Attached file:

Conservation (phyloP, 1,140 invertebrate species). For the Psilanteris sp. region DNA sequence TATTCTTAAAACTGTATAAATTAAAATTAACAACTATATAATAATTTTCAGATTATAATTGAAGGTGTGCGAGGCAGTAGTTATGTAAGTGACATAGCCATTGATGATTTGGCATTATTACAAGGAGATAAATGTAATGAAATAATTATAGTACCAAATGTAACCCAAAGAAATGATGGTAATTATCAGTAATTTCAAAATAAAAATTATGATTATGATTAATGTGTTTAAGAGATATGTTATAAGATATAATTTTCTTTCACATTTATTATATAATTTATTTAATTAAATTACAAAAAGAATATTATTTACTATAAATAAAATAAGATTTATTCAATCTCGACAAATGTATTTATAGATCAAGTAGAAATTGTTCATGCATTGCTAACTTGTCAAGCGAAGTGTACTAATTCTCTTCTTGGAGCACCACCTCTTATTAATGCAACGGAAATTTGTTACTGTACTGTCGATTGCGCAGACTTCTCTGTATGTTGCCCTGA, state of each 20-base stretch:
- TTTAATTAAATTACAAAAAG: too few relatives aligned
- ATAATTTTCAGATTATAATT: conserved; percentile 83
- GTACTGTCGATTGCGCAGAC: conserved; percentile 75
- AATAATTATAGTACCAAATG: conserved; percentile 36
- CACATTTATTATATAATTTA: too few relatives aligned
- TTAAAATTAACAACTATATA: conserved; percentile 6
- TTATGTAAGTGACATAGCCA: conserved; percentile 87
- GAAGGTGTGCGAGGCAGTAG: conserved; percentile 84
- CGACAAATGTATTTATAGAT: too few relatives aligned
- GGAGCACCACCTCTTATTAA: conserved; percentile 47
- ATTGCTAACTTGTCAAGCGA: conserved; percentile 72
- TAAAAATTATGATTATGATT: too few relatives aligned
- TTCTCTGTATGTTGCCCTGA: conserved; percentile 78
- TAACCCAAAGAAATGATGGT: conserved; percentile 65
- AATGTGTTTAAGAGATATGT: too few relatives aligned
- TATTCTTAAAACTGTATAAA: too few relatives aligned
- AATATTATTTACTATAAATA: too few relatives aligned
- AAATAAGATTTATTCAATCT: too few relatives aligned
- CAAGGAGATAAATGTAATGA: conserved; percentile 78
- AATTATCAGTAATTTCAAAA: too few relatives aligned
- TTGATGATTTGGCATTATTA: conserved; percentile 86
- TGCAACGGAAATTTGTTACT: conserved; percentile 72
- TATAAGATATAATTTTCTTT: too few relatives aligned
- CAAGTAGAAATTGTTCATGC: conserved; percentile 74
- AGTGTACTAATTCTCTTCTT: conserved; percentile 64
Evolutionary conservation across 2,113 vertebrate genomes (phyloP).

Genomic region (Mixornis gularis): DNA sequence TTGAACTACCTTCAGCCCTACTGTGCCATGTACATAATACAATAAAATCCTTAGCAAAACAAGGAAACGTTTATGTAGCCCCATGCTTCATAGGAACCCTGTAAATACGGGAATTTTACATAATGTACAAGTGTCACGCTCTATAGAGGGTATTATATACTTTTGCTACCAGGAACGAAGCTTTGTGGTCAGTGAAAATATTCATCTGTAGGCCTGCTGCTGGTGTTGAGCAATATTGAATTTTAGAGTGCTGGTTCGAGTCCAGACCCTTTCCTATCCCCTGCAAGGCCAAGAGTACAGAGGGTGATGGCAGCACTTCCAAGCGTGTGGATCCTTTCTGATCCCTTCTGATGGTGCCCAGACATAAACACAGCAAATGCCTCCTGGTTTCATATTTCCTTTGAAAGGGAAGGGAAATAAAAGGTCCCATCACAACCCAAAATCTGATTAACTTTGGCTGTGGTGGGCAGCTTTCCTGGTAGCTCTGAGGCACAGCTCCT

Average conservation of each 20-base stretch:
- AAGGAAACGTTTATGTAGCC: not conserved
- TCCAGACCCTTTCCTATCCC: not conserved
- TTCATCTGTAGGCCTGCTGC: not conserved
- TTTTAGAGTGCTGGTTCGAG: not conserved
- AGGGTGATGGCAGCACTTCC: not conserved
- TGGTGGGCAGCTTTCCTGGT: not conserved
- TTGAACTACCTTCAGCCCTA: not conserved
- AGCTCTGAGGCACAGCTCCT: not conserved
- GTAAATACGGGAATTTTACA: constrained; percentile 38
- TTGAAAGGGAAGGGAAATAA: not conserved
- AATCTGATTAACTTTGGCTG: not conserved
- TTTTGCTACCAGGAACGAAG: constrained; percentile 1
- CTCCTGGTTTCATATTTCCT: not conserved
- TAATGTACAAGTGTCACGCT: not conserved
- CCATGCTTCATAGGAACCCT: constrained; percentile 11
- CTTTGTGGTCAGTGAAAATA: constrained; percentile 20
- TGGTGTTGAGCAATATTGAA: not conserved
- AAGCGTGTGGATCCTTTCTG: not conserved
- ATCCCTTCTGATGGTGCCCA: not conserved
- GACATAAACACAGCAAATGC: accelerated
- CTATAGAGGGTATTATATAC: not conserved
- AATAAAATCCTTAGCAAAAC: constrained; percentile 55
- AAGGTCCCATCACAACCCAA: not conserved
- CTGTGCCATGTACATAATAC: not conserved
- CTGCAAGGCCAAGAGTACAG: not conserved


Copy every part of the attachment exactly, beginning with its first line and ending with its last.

Conservation (phyloP, 1,140 invertebrate species). For the Psilanteris sp. region DNA sequence TATTCTTAAAACTGTATAAATTAAAATTAACAACTATATAATAATTTTCAGATTATAATTGAAGGTGTGCGAGGCAGTAGTTATGTAAGTGACATAGCCATTGATGATTTGGCATTATTACAAGGAGATAAATGTAATGAAATAATTATAGTACCAAATGTAACCCAAAGAAATGATGGTAATTATCAGTAATTTCAAAATAAAAATTATGATTATGATTAATGTGTTTAAGAGATATGTTATAAGATATAATTTTCTTTCACATTTATTATATAATTTATTTAATTAAATTACAAAAAGAATATTATTTACTATAAATAAAATAAGATTTATTCAATCTCGACAAATGTATTTATAGATCAAGTAGAAATTGTTCATGCATTGCTAACTTGTCAAGCGAAGTGTACTAATTCTCTTCTTGGAGCACCACCTCTTATTAATGCAACGGAAATTTGTTACTGTACTGTCGATTGCGCAGACTTCTCTGTATGTTGCCCTGA, state of each 20-base stretch:
- TTTAATTAAATTACAAAAAG: too few relatives aligned
- ATAATTTTCAGATTATAATT: conserved; percentile 83
- GTACTGTCGATTGCGCAGAC: conserved; percentile 75
- AATAATTATAGTACCAAATG: conserved; percentile 36
- CACATTTATTATATAATTTA: too few relatives aligned
- TTAAAATTAACAACTATATA: conserved; percentile 6
- TTATGTAAGTGACATAGCCA: conserved; percentile 87
- GAAGGTGTGCGAGGCAGTAG: conserved; percentile 84
- CGACAAATGTATTTATAGAT: too few relatives aligned
- GGAGCACCACCTCTTATTAA: conserved; percentile 47
- ATTGCTAACTTGTCAAGCGA: conserved; percentile 72
- TAAAAATTATGATTATGATT: too few relatives aligned
- TTCTCTGTATGTTGCCCTGA: conserved; percentile 78
- TAACCCAAAGAAATGATGGT: conserved; percentile 65
- AATGTGTTTAAGAGATATGT: too few relatives aligned
- TATTCTTAAAACTGTATAAA: too few relatives aligned
- AATATTATTTACTATAAATA: too few relatives aligned
- AAATAAGATTTATTCAATCT: too few relatives aligned
- CAAGGAGATAAATGTAATGA: conserved; percentile 78
- AATTATCAGTAATTTCAAAA: too few relatives aligned
- TTGATGATTTGGCATTATTA: conserved; percentile 86
- TGCAACGGAAATTTGTTACT: conserved; percentile 72
- TATAAGATATAATTTTCTTT: too few relatives aligned
- CAAGTAGAAATTGTTCATGC: conserved; percentile 74
- AGTGTACTAATTCTCTTCTT: conserved; percentile 64
Evolutionary conservation across 2,113 vertebrate genomes (phyloP).

Genomic region (Mixornis gularis): DNA sequence TTGAACTACCTTCAGCCCTACTGTGCCATGTACATAATACAATAAAATCCTTAGCAAAACAAGGAAACGTTTATGTAGCCCCATGCTTCATAGGAACCCTGTAAATACGGGAATTTTACATAATGTACAAGTGTCACGCTCTATAGAGGGTATTATATACTTTTGCTACCAGGAACGAAGCTTTGTGGTCAGTGAAAATATTCATCTGTAGGCCTGCTGCTGGTGTTGAGCAATATTGAATTTTAGAGTGCTGGTTCGAGTCCAGACCCTTTCCTATCCCCTGCAAGGCCAAGAGTACAGAGGGTGATGGCAGCACTTCCAAGCGTGTGGATCCTTTCTGATCCCTTCTGATGGTGCCCAGACATAAACACAGCAAATGCCTCCTGGTTTCATATTTCCTTTGAAAGGGAAGGGAAATAAAAGGTCCCATCACAACCCAAAATCTGATTAACTTTGGCTGTGGTGGGCAGCTTTCCTGGTAGCTCTGAGGCACAGCTCCT

Average conservation of each 20-base stretch:
- AAGGAAACGTTTATGTAGCC: not conserved
- TCCAGACCCTTTCCTATCCC: not conserved
- TTCATCTGTAGGCCTGCTGC: not conserved
- TTTTAGAGTGCTGGTTCGAG: not conserved
- AGGGTGATGGCAGCACTTCC: not conserved
- TGGTGGGCAGCTTTCCTGGT: not conserved
- TTGAACTACCTTCAGCCCTA: not conserved
- AGCTCTGAGGCACAGCTCCT: not conserved
- GTAAATACGGGAATTTTACA: constrained; percentile 38
- TTGAAAGGGAAGGGAAATAA: not conserved
- AATCTGATTAACTTTGGCTG: not conserved
- TTTTGCTACCAGGAACGAAG: constrained; percentile 1
- CTCCTGGTTTCATATTTCCT: not conserved
- TAATGTACAAGTGTCACGCT: not conserved
- CCATGCTTCATAGGAACCCT: constrained; percentile 11
- CTTTGTGGTCAGTGAAAATA: constrained; percentile 20
- TGGTGTTGAGCAATATTGAA: not conserved
- AAGCGTGTGGATCCTTTCTG: not conserved
- ATCCCTTCTGATGGTGCCCA: not conserved
- GACATAAACACAGCAAATGC: accelerated
- CTATAGAGGGTATTATATAC: not conserved
- AATAAAATCCTTAGCAAAAC: constrained; percentile 55
- AAGGTCCCATCACAACCCAA: not conserved
- CTGTGCCATGTACATAATAC: not conserved
- CTGCAAGGCCAAGAGTACAG: not conserved